Much of the extra subject time given to IB students is for their community project and independent extended essay. At BVIS, we expect all of our sixth form students to be involved in some form of business enterprise, linked to a charity. In addition, we run leadership training, a prefect programme, and give opportunities for students to mentor and coach younger students in the school community. These opportunities are invaluable and students know that without immersing themselves in life beyond the four subjects in which they are specialising, their CVs will begin to look rather sparse…

Another main advantage of the A Level programme is that it is delivered in modules, which means students study four or six units in each subject over the two-year course at various times, and can resit any modules in which they do not achieve the expected grade. This helps them to manage their own learning and thus their university applications much better since they match their abilities against the national assessment in England, and can apply to the appropriate level of university or resit to improve their grades. A Level pass grades range from A*-E (yes that’s right, an E is a pass!) but students should be aware that many top universities only accept the top A*-C grades. There is an equivalent grade approach in the USA for A level passes, with an A or B in the UK equalling an A in the US, a C or D equivalent to a B and an E being regarded as a C in the USA.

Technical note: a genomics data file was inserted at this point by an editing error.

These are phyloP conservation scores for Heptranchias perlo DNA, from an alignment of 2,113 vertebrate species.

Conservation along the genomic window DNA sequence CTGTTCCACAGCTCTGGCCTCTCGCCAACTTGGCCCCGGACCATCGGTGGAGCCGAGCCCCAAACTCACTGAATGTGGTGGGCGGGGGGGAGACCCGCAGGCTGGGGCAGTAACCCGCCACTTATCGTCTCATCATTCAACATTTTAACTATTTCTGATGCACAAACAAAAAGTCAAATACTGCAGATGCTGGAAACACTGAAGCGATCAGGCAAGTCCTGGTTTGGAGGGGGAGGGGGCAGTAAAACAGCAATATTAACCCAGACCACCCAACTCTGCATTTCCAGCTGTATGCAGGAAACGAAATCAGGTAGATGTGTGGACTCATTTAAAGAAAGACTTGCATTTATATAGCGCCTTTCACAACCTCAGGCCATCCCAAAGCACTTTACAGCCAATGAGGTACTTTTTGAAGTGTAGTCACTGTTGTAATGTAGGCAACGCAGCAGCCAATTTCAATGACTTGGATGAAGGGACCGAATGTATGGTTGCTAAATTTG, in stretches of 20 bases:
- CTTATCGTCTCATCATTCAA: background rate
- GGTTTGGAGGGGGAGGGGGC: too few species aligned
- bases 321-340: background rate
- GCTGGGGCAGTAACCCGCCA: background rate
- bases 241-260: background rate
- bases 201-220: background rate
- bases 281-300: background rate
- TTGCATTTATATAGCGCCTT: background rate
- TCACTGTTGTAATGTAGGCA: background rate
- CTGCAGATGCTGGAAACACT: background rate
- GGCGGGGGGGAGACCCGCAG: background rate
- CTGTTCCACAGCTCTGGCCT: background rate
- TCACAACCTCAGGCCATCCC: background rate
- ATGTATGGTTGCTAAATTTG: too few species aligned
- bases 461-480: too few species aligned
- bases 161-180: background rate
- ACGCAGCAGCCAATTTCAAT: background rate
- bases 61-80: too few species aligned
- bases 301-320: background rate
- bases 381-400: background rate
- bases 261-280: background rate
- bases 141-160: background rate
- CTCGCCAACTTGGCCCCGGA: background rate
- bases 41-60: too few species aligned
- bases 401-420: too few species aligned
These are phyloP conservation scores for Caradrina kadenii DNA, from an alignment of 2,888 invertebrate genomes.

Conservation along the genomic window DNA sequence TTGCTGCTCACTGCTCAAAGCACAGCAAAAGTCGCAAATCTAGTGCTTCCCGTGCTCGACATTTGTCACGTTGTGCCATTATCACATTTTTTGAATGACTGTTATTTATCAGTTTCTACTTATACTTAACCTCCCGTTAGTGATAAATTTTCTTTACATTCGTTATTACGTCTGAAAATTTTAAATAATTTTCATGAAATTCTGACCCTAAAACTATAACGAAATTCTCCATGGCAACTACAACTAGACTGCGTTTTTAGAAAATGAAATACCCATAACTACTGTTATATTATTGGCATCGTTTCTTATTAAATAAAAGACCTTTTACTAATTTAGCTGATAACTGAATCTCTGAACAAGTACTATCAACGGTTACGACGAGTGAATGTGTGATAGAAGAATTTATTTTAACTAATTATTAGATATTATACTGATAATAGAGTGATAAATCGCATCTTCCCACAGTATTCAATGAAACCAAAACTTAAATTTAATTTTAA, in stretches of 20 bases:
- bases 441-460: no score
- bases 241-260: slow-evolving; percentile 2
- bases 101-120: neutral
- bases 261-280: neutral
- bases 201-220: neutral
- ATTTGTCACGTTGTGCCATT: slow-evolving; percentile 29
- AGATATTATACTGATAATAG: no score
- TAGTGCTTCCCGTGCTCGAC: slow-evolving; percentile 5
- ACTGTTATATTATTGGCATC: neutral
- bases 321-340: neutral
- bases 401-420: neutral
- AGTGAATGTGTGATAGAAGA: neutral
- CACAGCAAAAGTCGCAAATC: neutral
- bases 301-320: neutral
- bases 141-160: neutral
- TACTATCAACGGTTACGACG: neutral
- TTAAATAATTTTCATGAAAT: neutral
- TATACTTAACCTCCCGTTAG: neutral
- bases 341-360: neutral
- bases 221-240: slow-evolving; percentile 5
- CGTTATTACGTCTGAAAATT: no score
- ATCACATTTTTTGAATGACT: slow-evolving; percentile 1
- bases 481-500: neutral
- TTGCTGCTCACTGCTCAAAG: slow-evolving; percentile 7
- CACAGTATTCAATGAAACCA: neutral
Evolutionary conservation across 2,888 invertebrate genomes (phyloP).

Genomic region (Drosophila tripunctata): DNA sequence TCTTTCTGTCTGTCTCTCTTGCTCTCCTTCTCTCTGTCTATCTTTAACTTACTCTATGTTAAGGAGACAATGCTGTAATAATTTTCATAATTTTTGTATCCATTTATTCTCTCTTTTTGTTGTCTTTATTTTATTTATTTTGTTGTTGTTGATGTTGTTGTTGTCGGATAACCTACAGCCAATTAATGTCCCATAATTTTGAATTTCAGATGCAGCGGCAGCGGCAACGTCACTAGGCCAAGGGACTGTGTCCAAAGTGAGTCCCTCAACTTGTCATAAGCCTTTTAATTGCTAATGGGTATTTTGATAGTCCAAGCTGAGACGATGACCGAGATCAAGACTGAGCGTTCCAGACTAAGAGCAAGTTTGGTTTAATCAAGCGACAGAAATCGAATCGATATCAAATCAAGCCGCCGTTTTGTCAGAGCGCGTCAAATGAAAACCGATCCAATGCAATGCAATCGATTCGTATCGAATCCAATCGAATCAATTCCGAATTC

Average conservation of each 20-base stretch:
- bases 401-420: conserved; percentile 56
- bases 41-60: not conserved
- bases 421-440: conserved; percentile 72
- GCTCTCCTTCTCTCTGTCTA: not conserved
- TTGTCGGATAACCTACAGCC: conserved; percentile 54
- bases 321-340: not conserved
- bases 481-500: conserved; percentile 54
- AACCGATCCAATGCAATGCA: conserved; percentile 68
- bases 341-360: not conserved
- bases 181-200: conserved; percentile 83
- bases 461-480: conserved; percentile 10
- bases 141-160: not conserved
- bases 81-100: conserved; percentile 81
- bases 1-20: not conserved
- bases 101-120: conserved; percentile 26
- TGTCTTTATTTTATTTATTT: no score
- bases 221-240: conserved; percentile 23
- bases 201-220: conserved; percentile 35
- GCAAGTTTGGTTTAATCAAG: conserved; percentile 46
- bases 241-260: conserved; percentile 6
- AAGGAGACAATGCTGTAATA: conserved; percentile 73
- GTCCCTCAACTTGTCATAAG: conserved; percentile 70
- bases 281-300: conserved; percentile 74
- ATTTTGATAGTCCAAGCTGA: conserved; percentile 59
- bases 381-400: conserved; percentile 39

The Fulbright Commission recommends at least GCSEs at grade C or above in academic subjects, and 2 or 3 A levels.  However, unlike the UK system, acceptance at a US university is not conditional on the A level results – especially since A level exams are not even taken until several months after US letter of acceptance go out.  Instead, American universities will generally ask for GCSEs and AS level results, along with an indication of academic progress in the final (A2) year. A levels can also count for credits in the Freshman year of an American university, with one A level roughly equal to three undergraduate credits.

Universities the world over accept both qualifications, including Oxford and Cambridge in te UK, and Harvard and Yale in the USA. Julia Paolitto, University of Oxford admissions spokesperson, says: “We do not weigh either of these qualifications as ‘better’ since both are eligible for entry, and all applications are considered carefully.” What these top universities are looking for anyway is not so much top grades – all of their applicants have these – but something that makes you stand out from the crowd. The potential for greatness in a field, be it maths, literature, leadership or even show business! (See how many top actors and actresses are Oxbridge or Ivy League-educated – Google Monty Python for instance!) To some degree, then, it is a matter of personal choice; and it is also down to what best suits your child.

What we do know is that students at BVIS achieve incredibly highly and go on to some top universities, with some excellent grades…at A level.